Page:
“Where we differ from an Elizabeth Warren is that she would say that this is proof that businesses are corrupt, that as a matter of their nature they just don’t operate in a way that looks out for the interests of people,” says Russ Latino, an AFP vice president focusing on economic opportunity. “We would look at it and say, ‘There are principled businesses all over this country that create massive opportunities for people and enrich people’s lives, but there is an element of business culture that had started to seek success based upon the relationship with government that they have, and that is harmful in a multitude of ways.’”
Special deals of tax cuts and incentives for corporate relocations are another example of crony capitalism, according to Chase Koch. He contended that the process almost always generated more losers than winners:
The existing businesses that have been there for decades, that didn’t get that deal, they’re not getting a level playing field. The taxpayer, because the money is coming out of their pocket to pay for it, and the business that takes that [deal] on, I think ultimately loses long-term as well. Because they’re moving to a location that may be not suited for their products or their services, or [for] the talent they need for their business.
He didn’t specifically mention Amazon’s HQ2 search, but that was the most high-profile example of localities fiercely trying to outbid one other to “win” a new corporate headquarters within city limits.
Koch also pointed to Enterprise Florida — a longtime foe of AFP’s Florida branch — as an example of a state “slush fund.” Founded in 1996 by Democratic governor Lawton Chiles to diversify the state’s economy, AFP found itself in a contentious fight with former Governor Rick Scott, usually an ally of the organization. Pressure from the group helped end Florida’s Quick Action Closing Fund and last year helped push through the repeal of Florida’s “certificate of need” approval process to build new hospitals.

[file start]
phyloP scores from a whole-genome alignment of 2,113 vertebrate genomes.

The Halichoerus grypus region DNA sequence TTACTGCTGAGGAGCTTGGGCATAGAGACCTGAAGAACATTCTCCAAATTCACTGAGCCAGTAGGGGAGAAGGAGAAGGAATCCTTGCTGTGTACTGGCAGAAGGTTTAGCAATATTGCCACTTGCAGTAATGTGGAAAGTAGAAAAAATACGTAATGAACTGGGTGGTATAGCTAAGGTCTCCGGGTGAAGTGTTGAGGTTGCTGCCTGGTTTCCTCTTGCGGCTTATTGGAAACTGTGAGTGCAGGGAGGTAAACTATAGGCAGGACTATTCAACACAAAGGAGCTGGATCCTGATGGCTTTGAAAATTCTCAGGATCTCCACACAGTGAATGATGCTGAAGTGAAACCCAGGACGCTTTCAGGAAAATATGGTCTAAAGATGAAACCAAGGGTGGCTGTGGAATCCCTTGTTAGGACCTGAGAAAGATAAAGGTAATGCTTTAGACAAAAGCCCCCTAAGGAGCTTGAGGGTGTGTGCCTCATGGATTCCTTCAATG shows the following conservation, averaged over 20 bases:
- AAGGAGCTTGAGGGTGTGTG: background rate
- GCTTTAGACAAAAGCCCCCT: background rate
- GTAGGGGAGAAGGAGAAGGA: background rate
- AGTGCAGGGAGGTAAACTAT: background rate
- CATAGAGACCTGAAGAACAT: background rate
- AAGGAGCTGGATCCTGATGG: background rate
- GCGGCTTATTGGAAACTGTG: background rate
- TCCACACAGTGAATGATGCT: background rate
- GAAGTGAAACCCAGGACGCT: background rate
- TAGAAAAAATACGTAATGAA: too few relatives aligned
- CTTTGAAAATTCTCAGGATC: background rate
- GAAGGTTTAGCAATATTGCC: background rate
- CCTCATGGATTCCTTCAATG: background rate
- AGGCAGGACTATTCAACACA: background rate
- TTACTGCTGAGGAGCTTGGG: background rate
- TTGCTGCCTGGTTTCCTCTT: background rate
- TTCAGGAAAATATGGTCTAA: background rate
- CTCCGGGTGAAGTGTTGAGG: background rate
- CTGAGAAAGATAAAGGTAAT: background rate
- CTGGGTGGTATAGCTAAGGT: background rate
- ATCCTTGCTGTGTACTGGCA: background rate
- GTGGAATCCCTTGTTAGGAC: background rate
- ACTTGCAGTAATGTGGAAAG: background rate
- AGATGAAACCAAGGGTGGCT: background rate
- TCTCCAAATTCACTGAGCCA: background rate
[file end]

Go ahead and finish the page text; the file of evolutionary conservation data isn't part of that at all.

“The strongest leaders against business handouts are business leaders who don’t want handouts,” Phillips said.
The other recurring focus of the Koch meeting attendees is to emphasize how businesses can help solve societal problems, and there are probably no missionaries for this faith in business who are more passionate than Ballard, whose company has created large-scale 3-D printers that can basically use quick-poured concrete to build whole houses and has unveiled its first 500-square-foot homes, in Tabasco, Mexico, created for impoverished families living on less than $3 per day.
Ballard’s mouth rapidly fires funny homespun aphorisms. After his company’s first model home was completed, the orders came in, and he was “busier than a one-legged man in a butt-kicking contest.” Confused housing regulators responded to him like “a cow staring at a shut gate.” Lamenting the slow pace of innovation in housing, he cries, “It’s 2020! Where’s Wakanda? Where’s Rivendell?”